Brexit Impact 2: Luxembourg Transitional Regime

Many firms in the United Kingdom do business with Luxembourg on a cross-border basis. Luxembourg is one of the principal “low tax” jurisdictions within the European Union (EU) and consequently the continuation of financial services business between the two jurisdictions is of paramount importance.

To this end, Luxembourg has passed “Brexit Laws”, which make provision for temporary continuation of existing cross-border business from the UK. Under the current assumption that Brexit will happen on 31 October 2019, any notifications to the Commission de Surveillance du Secteur Financier (CSSF – the Luxembourg regulator) to utilise the transitional regime must be made by 15 September 2019. These notifications can be made utilising the CSSF’s eDesk portal.

The CSSF has set the transitional period at 12 months following a hard Brexit.

Included in the transitional regime

Firms providing cross-border services under the following directives may be allowed to participate in the transitional regime:

  • Capital Requirements Directive (CRD)
  • Markets in Financial Instruments Directive II (MiFID II)
  • Payment Services Directive 2 (PSD2)
  • Electronic Money Directive (EMD)

Additionally, funds (and their managers) sold cross-border under the following directives may be allowed to participate in the transitional regime:

  • Undertakings for Collective Investments in Transferable Securities (UCITS)
  • Alternative Investment Funds Managers Directive (AIFMD)

However, it should be noted that participation in the transitional regime is not automatic and will require assessment by the CSSF.

Transitional Regime – Services

Whether a UK firm is allowed to apply the transitional regime follows assessment by the CSSF, as stated above. Following its assessment, the CSSF will inform each UK firm as to whether they can benefit from the transitional regime.

To apply for participation in the transitional regime the UK firm must already be providing the services on a cross-border basis into Luxembourg. Furthermore, the transitional regime will only apply to contracts that have entered into force before Brexit (“existing contracts”) and contracts concluded after Brexit with close links to existing contracts (“closely-related contracts”).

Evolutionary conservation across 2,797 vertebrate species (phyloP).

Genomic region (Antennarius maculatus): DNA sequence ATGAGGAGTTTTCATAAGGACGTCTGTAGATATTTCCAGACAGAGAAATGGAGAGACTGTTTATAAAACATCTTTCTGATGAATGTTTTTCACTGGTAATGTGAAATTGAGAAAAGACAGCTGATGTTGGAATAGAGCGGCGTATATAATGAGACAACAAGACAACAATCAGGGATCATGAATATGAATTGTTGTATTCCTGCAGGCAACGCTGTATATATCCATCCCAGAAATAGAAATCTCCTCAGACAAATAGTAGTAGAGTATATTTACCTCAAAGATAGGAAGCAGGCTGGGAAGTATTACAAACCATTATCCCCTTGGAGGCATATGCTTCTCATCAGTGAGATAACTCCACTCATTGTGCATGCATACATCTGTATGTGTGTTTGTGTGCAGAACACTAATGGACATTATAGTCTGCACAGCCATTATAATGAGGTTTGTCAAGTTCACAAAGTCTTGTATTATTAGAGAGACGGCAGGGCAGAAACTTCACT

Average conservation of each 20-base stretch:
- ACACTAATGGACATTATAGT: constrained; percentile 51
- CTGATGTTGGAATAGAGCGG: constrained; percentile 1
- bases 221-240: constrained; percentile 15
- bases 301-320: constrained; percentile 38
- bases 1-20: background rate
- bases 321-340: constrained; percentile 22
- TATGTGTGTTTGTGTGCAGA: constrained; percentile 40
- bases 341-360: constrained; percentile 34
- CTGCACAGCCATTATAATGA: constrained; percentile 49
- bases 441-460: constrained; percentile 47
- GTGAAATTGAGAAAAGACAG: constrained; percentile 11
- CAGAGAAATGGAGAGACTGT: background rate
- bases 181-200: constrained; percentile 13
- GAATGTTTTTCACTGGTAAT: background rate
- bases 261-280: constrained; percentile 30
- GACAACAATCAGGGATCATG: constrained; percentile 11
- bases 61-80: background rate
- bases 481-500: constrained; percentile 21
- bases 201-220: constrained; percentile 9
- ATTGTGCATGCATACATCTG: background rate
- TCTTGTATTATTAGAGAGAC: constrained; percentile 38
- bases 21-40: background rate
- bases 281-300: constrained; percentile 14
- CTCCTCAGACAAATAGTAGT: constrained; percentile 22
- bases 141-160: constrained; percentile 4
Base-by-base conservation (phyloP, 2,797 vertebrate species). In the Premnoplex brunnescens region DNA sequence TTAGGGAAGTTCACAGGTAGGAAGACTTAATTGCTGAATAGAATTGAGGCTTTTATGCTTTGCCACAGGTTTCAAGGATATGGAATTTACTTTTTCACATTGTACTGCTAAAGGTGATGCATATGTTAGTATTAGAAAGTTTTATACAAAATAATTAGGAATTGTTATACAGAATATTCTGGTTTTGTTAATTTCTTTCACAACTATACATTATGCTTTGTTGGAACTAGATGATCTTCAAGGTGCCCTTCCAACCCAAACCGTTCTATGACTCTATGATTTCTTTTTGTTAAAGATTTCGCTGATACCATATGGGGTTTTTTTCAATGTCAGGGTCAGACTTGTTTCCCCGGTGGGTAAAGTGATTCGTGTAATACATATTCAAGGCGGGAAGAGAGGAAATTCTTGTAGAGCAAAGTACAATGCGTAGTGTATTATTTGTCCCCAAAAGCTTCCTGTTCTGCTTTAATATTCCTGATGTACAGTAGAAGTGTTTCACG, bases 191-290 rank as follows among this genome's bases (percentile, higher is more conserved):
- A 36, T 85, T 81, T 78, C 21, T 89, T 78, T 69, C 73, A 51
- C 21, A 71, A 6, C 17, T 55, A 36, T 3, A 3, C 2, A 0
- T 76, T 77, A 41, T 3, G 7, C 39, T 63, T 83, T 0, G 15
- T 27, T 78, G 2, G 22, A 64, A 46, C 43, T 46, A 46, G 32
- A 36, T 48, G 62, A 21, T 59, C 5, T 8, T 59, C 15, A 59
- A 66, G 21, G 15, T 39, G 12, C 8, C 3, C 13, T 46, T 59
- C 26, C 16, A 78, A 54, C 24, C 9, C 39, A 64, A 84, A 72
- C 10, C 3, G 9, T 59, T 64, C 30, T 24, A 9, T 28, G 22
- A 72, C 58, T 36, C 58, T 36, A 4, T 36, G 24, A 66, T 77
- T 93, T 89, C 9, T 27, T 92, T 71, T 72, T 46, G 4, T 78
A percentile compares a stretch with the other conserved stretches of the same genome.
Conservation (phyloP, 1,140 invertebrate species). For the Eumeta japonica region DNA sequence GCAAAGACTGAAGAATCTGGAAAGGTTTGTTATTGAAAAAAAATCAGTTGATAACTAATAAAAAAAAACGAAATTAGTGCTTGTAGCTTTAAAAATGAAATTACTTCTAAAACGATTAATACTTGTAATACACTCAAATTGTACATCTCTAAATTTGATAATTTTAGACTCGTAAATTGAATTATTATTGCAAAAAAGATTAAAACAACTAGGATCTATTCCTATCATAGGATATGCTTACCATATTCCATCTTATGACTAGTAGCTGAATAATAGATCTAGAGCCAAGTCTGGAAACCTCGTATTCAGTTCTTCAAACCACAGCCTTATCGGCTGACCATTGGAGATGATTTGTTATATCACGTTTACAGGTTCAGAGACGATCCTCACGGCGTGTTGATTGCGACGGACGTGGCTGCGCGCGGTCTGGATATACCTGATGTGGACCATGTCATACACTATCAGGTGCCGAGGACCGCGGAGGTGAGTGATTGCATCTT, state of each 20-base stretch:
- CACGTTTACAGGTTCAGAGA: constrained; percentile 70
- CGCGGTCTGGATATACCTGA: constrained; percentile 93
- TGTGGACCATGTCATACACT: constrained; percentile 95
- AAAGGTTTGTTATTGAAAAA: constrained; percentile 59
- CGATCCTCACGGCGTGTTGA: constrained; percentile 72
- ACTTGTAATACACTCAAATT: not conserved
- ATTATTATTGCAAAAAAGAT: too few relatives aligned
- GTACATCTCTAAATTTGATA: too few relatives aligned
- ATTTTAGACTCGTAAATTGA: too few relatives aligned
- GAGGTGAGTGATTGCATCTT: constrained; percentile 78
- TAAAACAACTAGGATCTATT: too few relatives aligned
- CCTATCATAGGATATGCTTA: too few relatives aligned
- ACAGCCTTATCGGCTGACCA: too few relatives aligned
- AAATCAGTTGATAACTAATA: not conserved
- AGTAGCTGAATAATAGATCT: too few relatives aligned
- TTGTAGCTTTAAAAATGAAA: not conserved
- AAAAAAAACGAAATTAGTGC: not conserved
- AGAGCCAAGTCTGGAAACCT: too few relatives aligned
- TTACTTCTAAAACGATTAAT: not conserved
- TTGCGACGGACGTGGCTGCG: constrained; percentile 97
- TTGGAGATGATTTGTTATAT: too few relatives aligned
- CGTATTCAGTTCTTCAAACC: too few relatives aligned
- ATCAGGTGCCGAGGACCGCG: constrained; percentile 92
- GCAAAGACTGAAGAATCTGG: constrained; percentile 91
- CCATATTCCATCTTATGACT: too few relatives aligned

A UK firm that intends to continue providing services into Luxembourg post-Brexit either (1) on an ongoing basis and/or (2) with the intention of forming new contracts should submit an application for authorisation to the CSSF as soon as soon as possible. It should be noted that authorisation can take up to 12 months following receipt of a complete application file.

UK firms not participating in the transitional regime and that have not been granted authorisation must cease all activities in Luxembourg from the date of a hard Brexit.

Transitional Regime – Funds and their Managers

Immediately following a hard Brexit UK funds and UK Managers will no longer have access to the passport regimes under either UCITS or AIFMD. UK funds (whether UCITS or Alternative Investment Fund (AIF)) will become non-EU AIFs and UK Managers will become non-EU Alternative Investment Fund Managers (AIFMs).

All UK funds and managers (UK entities) must notify the CSSF of their intention and the way that they intend to continue to provide services in Luxembourg by 15 September. This initial notification must be followed up with any application for authorisation, notification or other information by 31 October 2019.

The two options for a UK funds will be:

  • To give notification that it will be sold to professional investors in Luxembourg under Article 42 of AIFMD (Article 100(2) of the Law of 17 December 2010)
  • To apply for authorisation to be sold to retail investors as an individually registered fund under Article 43 of AIFMD (Article 100(1) of the Law of 17 December 2010)

It should be noted that at time of writing there is only one non-EU AIF registered for retail sale in Luxembourg and only four AIFs in total (EU and non-EU) are registered for such retail sale.

On the basis of the information and applications/notifications submitted the CSSF may, on a case-by-case basis, allow funds and/or their managers to continue their activities in Luxembourg on a temporary basis under the transitional regime. The CSSF will inform such funds and their managers within 10 business days of submission of the required information.

Entities that have already submitted an application for authorisation must still submit the Brexit notification.

Still to come